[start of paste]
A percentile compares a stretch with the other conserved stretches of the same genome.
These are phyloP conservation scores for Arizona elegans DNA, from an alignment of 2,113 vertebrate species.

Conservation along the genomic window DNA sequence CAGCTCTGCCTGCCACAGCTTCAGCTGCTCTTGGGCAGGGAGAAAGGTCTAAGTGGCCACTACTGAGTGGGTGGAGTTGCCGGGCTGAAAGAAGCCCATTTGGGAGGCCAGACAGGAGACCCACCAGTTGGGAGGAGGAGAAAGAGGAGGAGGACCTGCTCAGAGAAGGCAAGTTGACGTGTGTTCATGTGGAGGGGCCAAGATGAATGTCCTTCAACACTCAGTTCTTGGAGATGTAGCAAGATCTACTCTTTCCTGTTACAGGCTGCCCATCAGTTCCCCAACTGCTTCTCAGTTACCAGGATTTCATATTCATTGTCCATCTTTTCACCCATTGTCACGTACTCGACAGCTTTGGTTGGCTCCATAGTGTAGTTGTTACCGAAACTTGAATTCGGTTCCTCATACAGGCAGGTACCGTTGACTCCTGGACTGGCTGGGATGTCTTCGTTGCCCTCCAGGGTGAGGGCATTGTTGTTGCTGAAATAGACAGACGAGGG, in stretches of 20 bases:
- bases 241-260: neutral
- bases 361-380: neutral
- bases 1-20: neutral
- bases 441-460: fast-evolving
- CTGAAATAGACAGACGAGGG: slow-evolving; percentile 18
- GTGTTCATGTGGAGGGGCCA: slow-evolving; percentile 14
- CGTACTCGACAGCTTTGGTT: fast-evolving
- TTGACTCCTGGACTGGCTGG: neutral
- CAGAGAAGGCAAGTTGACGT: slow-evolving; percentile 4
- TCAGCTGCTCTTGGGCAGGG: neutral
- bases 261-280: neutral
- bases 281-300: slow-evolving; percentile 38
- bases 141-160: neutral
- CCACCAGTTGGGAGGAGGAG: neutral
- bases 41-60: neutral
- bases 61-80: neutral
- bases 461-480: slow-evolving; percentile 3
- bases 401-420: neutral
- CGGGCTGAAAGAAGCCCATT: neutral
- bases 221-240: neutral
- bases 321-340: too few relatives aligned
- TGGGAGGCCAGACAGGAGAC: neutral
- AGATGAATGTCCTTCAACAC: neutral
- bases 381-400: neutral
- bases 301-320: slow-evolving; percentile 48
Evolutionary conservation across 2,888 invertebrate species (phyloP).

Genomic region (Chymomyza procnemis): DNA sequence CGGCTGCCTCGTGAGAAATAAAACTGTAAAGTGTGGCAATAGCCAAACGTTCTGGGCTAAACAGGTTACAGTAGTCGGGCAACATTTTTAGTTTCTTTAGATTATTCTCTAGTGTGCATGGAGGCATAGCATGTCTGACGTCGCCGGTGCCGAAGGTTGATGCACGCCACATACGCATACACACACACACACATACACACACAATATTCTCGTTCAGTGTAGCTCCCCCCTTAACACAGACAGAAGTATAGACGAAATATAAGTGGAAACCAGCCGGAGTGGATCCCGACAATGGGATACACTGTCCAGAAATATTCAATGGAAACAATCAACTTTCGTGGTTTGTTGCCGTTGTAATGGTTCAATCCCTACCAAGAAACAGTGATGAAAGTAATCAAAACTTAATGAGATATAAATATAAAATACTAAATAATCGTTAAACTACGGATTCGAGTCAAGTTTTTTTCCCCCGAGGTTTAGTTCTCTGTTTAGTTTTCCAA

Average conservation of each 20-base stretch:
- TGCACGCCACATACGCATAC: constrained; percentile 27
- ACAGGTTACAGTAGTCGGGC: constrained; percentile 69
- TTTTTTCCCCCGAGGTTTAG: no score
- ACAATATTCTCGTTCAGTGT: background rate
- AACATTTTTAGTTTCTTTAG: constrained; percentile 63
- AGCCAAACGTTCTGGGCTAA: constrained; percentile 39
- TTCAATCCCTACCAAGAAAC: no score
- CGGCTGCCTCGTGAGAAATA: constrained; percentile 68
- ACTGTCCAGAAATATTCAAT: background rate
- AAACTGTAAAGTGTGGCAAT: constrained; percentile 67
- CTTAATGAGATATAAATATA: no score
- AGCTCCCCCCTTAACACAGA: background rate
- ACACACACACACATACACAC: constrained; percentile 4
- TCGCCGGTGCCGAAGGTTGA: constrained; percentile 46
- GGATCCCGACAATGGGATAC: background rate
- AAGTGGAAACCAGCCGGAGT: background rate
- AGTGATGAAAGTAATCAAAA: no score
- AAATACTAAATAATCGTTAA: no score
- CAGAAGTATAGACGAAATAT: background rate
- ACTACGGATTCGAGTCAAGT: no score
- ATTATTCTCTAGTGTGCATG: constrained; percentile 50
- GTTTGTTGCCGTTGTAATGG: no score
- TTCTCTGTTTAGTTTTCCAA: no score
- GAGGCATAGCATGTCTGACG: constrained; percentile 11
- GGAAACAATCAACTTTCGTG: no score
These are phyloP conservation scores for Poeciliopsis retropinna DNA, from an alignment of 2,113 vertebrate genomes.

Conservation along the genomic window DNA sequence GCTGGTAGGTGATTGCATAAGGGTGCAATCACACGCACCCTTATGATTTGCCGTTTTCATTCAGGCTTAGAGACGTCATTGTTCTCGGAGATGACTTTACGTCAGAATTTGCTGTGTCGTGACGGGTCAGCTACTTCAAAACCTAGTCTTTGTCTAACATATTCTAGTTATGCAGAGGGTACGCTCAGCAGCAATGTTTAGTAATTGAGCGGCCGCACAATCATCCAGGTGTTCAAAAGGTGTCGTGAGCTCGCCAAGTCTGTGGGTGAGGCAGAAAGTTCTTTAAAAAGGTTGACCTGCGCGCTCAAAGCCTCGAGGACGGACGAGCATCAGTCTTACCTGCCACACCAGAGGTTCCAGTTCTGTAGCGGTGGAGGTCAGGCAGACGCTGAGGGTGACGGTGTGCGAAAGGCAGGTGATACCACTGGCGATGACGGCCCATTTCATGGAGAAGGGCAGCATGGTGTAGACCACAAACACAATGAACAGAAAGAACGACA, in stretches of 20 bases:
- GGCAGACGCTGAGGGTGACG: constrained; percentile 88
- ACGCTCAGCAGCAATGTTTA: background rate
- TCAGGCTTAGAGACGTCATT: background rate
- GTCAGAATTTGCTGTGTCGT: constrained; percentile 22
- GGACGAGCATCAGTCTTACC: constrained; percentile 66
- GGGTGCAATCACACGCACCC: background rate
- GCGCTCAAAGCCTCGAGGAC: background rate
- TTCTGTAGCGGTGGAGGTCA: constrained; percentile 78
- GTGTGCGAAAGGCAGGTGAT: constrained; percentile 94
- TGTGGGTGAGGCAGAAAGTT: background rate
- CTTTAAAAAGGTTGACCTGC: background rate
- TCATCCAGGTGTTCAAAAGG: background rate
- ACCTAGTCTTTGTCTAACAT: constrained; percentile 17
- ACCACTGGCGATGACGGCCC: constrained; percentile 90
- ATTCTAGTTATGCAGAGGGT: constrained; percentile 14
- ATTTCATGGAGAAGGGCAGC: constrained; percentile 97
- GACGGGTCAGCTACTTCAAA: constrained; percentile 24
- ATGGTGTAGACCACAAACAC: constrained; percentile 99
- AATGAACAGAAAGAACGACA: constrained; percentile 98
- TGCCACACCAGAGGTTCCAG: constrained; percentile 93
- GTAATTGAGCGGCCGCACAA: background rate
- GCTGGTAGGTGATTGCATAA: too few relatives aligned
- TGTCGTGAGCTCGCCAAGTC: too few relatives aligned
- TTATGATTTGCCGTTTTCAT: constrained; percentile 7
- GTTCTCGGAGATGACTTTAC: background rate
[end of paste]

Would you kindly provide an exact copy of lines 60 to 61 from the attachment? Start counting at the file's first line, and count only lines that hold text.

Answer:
- ACGCTCAGCAGCAATGTTTA: background rate
- TCAGGCTTAGAGACGTCATT: background rate